The Spokane County Parks and Recreation Department manages this conservation area, which is protected by a coalition of public and non-profit organizations (including the Spokane County Parks and Recreation Department, the Washington Department of Natural Resources, the Inland Northwest Land Conservancy, and the Dishman Hills Conservancy).

Volcanic magma flowing up through the Earth’s crust and then cooling caused the granite outcroppings, which make up the majority of the area, to form 70 million years ago. With its craggy, potholed look and deep gullies, the protected Dishman Hills Natural Resources Conservation Area was developed as a result of the Missoula Floods and represents one of Washington state’s most ecologically diversified places, where forests, grasslands, and shrublands merge. It is surrounded by the Cascade Mountains and lies within two ecoregions, the Okanagan and Northern Rockies.

Its hills are made up of little ravines, ponds, and massive slabs of granite that support a ponderosa pine-dominated eco-system that also includes over 300 different floral plants (including Indian Camas) and 73 different types of mushrooms, among other things.

Coyotes, marmots, white-tailed deer, pheasants, and hundreds of types of butterflies, as well as a variety of other animals, can all be found in the area. The Dishman Hills are formed immediately south of the Dishman section of the City of Spokane Valley. The height continues to rise as one drives south out of the park until reaching the Rocks of Sharon and the Iller Creek Conservation Area, which are located at the peak of Krell Mountain.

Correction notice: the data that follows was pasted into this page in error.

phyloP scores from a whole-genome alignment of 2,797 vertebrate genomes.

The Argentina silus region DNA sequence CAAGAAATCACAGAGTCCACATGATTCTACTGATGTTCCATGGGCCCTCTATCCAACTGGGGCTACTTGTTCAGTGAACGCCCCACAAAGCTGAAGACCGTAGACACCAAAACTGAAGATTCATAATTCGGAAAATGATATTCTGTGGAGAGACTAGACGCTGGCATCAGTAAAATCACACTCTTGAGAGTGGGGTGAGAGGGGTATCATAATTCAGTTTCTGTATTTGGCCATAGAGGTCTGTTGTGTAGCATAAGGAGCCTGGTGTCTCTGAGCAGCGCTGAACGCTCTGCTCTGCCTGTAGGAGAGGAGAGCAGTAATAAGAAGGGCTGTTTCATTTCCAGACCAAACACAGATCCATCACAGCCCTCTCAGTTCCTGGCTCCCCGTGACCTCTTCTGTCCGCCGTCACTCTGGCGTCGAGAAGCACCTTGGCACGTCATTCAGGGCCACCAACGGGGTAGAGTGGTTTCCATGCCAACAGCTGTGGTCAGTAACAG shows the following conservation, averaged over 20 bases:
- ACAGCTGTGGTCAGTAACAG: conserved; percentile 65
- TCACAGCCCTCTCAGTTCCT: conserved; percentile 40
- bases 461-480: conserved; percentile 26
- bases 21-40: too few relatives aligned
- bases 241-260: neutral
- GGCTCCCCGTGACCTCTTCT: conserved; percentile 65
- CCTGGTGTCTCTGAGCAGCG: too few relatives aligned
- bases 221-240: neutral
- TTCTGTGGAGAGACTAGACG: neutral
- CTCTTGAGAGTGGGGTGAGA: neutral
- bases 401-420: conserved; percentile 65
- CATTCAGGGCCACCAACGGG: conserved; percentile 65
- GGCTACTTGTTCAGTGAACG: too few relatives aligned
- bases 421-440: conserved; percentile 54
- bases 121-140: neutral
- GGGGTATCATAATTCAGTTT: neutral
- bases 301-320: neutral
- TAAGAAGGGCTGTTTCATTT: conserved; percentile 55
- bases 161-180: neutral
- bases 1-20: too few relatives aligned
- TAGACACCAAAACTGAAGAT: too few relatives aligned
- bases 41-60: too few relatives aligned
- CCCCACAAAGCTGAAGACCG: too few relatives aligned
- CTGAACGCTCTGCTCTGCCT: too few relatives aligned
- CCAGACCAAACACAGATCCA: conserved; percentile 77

The Valley View Fire, which started around 3:30 p.m. local time on Thursday, July 10, 2008, in the Dishman Hills neighborhood, was brought under control. As of Friday morning, 1,200 acres of land had been destroyed, with 11 homes damaged. Governor Chris Gregoire of Washington State has proclaimed a state of emergency in Spokane County, beginning immediately. In and around Spokane Valley, a mandatory evacuation order has been issued, and two shelters have been established.

A smoldering fire set by a resident on South Eastern Lane, who was evacuated, sparked the event. The smoldering fire had been started many days before the Dishman Hills Fire and had been neglected inside of an old tree stump until it was re-ignited by strong winds on Thursday afternoon, July 11, when it was discovered.

Exceptional wind speeds and an availability of natural fuel in the Dishman Hills area, among other reasons, led to the fire’s spread.

Visit Manito Park – Spokane WA